Soft x-ray microscopy

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Senior scientist(s): Hans Hertz

Fig. 1a. Laboratory cryo-fixed soft x-ray microscopy of parasite Giardia L.

Microscopy in the water window (=2.3-4.4 nm; E=284-540 eV) allows for imaging of unstained intact cells in their near-native environment with unprecedented resolution and contrast [1]. Synchrotron-based x-ray microscopy has demonstrated significant progress the last few years, delivering results of high biological relevance with second-range exposure times. Laboratory microscopy now produces images with synchrotron quality but with longer exposure times.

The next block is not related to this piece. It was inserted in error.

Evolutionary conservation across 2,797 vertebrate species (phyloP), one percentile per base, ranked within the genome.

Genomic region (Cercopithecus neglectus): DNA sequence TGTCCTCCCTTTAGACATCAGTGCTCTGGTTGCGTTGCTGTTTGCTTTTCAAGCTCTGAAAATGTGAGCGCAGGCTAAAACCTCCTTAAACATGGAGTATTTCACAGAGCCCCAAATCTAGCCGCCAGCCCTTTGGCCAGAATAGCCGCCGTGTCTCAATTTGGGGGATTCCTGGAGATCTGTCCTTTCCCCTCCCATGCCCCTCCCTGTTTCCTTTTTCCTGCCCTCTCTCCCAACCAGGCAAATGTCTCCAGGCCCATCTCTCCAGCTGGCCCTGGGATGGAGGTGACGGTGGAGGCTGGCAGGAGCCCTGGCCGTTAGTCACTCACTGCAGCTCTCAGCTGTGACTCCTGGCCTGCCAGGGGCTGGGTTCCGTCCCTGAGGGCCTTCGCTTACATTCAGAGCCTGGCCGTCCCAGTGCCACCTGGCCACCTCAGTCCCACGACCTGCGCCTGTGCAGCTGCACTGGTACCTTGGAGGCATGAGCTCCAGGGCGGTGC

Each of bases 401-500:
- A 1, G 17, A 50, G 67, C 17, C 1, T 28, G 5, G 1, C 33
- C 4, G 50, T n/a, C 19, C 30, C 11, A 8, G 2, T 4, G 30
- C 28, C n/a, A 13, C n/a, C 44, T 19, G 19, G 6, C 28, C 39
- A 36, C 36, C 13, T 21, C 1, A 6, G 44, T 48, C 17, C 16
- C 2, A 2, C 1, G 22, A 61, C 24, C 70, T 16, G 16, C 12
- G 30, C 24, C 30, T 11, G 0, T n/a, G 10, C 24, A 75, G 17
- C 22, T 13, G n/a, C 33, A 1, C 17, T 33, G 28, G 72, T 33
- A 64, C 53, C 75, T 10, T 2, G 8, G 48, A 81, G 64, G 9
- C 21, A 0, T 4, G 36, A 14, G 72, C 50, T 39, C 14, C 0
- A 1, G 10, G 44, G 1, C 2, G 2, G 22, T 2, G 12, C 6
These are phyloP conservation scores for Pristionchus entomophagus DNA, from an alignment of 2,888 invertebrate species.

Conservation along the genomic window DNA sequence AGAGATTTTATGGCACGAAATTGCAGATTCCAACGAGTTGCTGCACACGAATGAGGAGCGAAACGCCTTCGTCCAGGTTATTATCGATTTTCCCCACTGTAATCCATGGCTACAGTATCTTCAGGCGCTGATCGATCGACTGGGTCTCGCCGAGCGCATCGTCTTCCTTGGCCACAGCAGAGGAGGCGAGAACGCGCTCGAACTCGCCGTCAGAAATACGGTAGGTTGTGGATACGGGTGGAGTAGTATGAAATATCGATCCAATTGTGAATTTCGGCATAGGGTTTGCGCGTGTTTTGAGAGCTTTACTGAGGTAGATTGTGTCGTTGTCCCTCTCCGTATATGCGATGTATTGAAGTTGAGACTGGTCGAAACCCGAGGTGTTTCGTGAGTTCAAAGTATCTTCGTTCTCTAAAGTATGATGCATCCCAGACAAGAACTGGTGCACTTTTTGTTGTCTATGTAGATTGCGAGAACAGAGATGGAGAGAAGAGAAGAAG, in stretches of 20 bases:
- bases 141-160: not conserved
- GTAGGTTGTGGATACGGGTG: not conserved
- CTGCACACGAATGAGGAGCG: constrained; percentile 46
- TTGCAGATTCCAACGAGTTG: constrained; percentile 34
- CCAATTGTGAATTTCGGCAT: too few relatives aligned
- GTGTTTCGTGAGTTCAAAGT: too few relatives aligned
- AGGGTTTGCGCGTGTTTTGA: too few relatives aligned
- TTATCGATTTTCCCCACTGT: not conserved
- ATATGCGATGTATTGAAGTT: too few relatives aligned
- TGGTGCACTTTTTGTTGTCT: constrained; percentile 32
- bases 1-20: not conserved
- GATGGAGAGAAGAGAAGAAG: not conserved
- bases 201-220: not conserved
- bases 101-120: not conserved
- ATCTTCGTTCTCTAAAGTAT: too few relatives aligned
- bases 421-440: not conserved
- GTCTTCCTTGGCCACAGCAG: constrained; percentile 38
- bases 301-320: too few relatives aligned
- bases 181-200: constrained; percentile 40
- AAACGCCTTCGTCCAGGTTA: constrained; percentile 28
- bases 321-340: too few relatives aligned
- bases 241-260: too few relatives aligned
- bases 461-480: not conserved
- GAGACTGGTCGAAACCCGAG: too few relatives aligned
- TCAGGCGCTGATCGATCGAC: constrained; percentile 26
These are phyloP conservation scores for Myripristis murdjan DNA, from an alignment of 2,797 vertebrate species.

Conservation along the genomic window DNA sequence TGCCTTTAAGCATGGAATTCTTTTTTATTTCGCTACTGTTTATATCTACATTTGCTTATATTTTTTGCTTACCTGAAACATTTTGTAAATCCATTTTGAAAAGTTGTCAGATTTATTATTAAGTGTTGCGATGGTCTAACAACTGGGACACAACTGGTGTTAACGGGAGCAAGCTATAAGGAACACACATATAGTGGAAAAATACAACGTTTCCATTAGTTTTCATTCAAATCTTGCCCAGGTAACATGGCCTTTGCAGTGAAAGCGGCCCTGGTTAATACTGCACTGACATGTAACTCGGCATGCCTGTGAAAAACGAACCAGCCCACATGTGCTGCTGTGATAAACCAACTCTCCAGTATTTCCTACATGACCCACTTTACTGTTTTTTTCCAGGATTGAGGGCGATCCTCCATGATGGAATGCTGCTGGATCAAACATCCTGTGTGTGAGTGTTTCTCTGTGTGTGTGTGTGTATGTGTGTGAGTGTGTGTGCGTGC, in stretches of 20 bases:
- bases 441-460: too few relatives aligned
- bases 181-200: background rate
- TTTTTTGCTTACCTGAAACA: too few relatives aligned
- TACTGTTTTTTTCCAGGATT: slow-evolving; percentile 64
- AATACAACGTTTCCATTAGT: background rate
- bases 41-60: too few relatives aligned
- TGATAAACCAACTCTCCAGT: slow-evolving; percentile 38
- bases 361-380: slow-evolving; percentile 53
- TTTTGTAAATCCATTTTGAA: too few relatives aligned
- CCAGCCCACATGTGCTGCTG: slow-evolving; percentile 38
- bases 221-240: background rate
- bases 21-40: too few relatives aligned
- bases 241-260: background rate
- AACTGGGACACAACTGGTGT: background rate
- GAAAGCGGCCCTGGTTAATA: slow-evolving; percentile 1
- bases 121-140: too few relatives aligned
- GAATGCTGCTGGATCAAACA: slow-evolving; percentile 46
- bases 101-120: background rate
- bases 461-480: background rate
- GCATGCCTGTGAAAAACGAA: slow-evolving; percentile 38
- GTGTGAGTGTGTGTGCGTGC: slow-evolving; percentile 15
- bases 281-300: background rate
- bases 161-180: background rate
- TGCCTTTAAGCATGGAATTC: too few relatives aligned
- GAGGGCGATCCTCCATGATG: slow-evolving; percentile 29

We demonstrated the first sub-visible-resolution laboratory water-window x-ray microscope [2]. The microscope relies on our pioneering work on high-brightness liquid-jet laser-plasma sources [3], normal-incidence multilayer condenser optics, and in-house diffractive optics. Recent work include 3D cryo-tomography of intact cells. Figure 1 shows two examples [4]. The resolution is down to 25 nm and 10 s exposure times were recently demonstrated.

Fig. 1b. Surface rendered 3D cryo x-ray image of necrotic human kidney cell

References

  1. See, e.g., A. Sakdinawat and D. Attwood, Nature Phot. 4, 840-848 (2010).
  2. M. Berglund et al, J. Microscopy 197, 268 (2000).
  3. L. Rymell and H.M. Hertz, Opt. Commun. 103, 105 (1993).
  4. H. M. Hertz et al, J. Struct. Biol. 177, 267 (2012).

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Page responsible:Hans Hertz
Belongs to: Biomedical and X-ray Physics
Last changed: Dec 03, 2019